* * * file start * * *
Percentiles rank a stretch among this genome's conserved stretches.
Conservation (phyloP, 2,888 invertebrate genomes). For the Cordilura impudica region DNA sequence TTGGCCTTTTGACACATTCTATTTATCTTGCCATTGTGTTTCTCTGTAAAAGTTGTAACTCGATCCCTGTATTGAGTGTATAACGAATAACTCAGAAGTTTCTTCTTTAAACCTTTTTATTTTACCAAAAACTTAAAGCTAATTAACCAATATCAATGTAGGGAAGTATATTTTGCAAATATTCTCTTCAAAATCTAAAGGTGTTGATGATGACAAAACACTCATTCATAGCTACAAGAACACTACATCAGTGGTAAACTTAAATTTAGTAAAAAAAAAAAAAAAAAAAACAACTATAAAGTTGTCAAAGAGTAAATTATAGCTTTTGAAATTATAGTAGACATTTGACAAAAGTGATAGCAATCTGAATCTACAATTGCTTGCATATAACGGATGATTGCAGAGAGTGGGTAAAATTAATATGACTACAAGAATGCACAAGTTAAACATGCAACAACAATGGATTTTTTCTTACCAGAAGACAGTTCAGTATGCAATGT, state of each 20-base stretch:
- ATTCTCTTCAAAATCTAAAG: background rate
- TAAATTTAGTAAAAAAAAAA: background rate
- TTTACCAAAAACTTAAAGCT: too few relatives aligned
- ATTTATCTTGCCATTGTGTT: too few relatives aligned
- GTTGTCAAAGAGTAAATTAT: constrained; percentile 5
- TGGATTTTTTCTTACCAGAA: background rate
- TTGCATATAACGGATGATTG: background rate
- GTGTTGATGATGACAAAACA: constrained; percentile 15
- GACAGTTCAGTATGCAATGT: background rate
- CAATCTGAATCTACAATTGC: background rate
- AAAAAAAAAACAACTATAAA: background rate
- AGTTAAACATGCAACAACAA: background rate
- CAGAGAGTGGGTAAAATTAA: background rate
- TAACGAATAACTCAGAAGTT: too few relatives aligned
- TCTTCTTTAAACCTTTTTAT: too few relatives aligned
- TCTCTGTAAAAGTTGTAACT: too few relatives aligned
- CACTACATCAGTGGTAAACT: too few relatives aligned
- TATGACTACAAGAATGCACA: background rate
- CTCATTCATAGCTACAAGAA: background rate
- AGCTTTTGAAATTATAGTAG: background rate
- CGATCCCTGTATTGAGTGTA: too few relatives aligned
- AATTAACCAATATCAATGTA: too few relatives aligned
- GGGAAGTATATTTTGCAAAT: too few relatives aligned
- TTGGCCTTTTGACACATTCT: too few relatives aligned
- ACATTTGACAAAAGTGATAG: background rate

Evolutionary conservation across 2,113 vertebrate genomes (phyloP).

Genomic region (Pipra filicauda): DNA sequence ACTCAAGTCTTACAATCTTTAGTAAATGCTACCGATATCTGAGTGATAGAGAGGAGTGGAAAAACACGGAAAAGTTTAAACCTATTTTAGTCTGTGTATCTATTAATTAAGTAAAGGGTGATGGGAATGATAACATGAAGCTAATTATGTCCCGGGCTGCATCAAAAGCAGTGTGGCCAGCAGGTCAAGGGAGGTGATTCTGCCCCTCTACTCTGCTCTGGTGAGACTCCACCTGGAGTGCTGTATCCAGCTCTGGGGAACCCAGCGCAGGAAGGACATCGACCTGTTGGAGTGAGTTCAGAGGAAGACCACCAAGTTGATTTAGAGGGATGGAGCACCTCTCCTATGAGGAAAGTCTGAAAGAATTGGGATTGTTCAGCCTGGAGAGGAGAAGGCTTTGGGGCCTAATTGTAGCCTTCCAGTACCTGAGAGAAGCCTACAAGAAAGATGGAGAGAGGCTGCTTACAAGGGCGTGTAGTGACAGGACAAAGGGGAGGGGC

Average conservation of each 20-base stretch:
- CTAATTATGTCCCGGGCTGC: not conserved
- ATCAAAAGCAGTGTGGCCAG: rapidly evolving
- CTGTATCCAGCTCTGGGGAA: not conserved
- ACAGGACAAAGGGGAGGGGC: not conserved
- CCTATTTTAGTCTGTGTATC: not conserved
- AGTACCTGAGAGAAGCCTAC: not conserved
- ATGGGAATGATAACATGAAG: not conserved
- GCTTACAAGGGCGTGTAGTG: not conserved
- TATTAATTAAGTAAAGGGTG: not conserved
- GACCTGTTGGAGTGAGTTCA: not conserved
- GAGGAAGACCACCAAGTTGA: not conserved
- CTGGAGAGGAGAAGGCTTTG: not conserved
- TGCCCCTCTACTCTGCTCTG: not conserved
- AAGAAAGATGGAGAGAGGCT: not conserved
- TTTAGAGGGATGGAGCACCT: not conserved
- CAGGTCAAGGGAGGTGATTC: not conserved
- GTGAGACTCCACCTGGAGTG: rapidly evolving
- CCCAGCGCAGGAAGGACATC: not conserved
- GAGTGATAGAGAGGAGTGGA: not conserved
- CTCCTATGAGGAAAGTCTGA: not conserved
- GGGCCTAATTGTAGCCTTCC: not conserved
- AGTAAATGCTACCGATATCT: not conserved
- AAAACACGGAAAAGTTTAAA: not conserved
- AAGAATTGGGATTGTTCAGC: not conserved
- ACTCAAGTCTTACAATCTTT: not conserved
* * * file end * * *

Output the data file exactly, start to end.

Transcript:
Percentiles rank a stretch among this genome's conserved stretches.
Conservation (phyloP, 2,888 invertebrate genomes). For the Cordilura impudica region DNA sequence TTGGCCTTTTGACACATTCTATTTATCTTGCCATTGTGTTTCTCTGTAAAAGTTGTAACTCGATCCCTGTATTGAGTGTATAACGAATAACTCAGAAGTTTCTTCTTTAAACCTTTTTATTTTACCAAAAACTTAAAGCTAATTAACCAATATCAATGTAGGGAAGTATATTTTGCAAATATTCTCTTCAAAATCTAAAGGTGTTGATGATGACAAAACACTCATTCATAGCTACAAGAACACTACATCAGTGGTAAACTTAAATTTAGTAAAAAAAAAAAAAAAAAAAACAACTATAAAGTTGTCAAAGAGTAAATTATAGCTTTTGAAATTATAGTAGACATTTGACAAAAGTGATAGCAATCTGAATCTACAATTGCTTGCATATAACGGATGATTGCAGAGAGTGGGTAAAATTAATATGACTACAAGAATGCACAAGTTAAACATGCAACAACAATGGATTTTTTCTTACCAGAAGACAGTTCAGTATGCAATGT, state of each 20-base stretch:
- ATTCTCTTCAAAATCTAAAG: background rate
- TAAATTTAGTAAAAAAAAAA: background rate
- TTTACCAAAAACTTAAAGCT: too few relatives aligned
- ATTTATCTTGCCATTGTGTT: too few relatives aligned
- GTTGTCAAAGAGTAAATTAT: constrained; percentile 5
- TGGATTTTTTCTTACCAGAA: background rate
- TTGCATATAACGGATGATTG: background rate
- GTGTTGATGATGACAAAACA: constrained; percentile 15
- GACAGTTCAGTATGCAATGT: background rate
- CAATCTGAATCTACAATTGC: background rate
- AAAAAAAAAACAACTATAAA: background rate
- AGTTAAACATGCAACAACAA: background rate
- CAGAGAGTGGGTAAAATTAA: background rate
- TAACGAATAACTCAGAAGTT: too few relatives aligned
- TCTTCTTTAAACCTTTTTAT: too few relatives aligned
- TCTCTGTAAAAGTTGTAACT: too few relatives aligned
- CACTACATCAGTGGTAAACT: too few relatives aligned
- TATGACTACAAGAATGCACA: background rate
- CTCATTCATAGCTACAAGAA: background rate
- AGCTTTTGAAATTATAGTAG: background rate
- CGATCCCTGTATTGAGTGTA: too few relatives aligned
- AATTAACCAATATCAATGTA: too few relatives aligned
- GGGAAGTATATTTTGCAAAT: too few relatives aligned
- TTGGCCTTTTGACACATTCT: too few relatives aligned
- ACATTTGACAAAAGTGATAG: background rate

Evolutionary conservation across 2,113 vertebrate genomes (phyloP).

Genomic region (Pipra filicauda): DNA sequence ACTCAAGTCTTACAATCTTTAGTAAATGCTACCGATATCTGAGTGATAGAGAGGAGTGGAAAAACACGGAAAAGTTTAAACCTATTTTAGTCTGTGTATCTATTAATTAAGTAAAGGGTGATGGGAATGATAACATGAAGCTAATTATGTCCCGGGCTGCATCAAAAGCAGTGTGGCCAGCAGGTCAAGGGAGGTGATTCTGCCCCTCTACTCTGCTCTGGTGAGACTCCACCTGGAGTGCTGTATCCAGCTCTGGGGAACCCAGCGCAGGAAGGACATCGACCTGTTGGAGTGAGTTCAGAGGAAGACCACCAAGTTGATTTAGAGGGATGGAGCACCTCTCCTATGAGGAAAGTCTGAAAGAATTGGGATTGTTCAGCCTGGAGAGGAGAAGGCTTTGGGGCCTAATTGTAGCCTTCCAGTACCTGAGAGAAGCCTACAAGAAAGATGGAGAGAGGCTGCTTACAAGGGCGTGTAGTGACAGGACAAAGGGGAGGGGC

Average conservation of each 20-base stretch:
- CTAATTATGTCCCGGGCTGC: not conserved
- ATCAAAAGCAGTGTGGCCAG: rapidly evolving
- CTGTATCCAGCTCTGGGGAA: not conserved
- ACAGGACAAAGGGGAGGGGC: not conserved
- CCTATTTTAGTCTGTGTATC: not conserved
- AGTACCTGAGAGAAGCCTAC: not conserved
- ATGGGAATGATAACATGAAG: not conserved
- GCTTACAAGGGCGTGTAGTG: not conserved
- TATTAATTAAGTAAAGGGTG: not conserved
- GACCTGTTGGAGTGAGTTCA: not conserved
- GAGGAAGACCACCAAGTTGA: not conserved
- CTGGAGAGGAGAAGGCTTTG: not conserved
- TGCCCCTCTACTCTGCTCTG: not conserved
- AAGAAAGATGGAGAGAGGCT: not conserved
- TTTAGAGGGATGGAGCACCT: not conserved
- CAGGTCAAGGGAGGTGATTC: not conserved
- GTGAGACTCCACCTGGAGTG: rapidly evolving
- CCCAGCGCAGGAAGGACATC: not conserved
- GAGTGATAGAGAGGAGTGGA: not conserved
- CTCCTATGAGGAAAGTCTGA: not conserved
- GGGCCTAATTGTAGCCTTCC: not conserved
- AGTAAATGCTACCGATATCT: not conserved
- AAAACACGGAAAAGTTTAAA: not conserved
- AAGAATTGGGATTGTTCAGC: not conserved
- ACTCAAGTCTTACAATCTTT: not conserved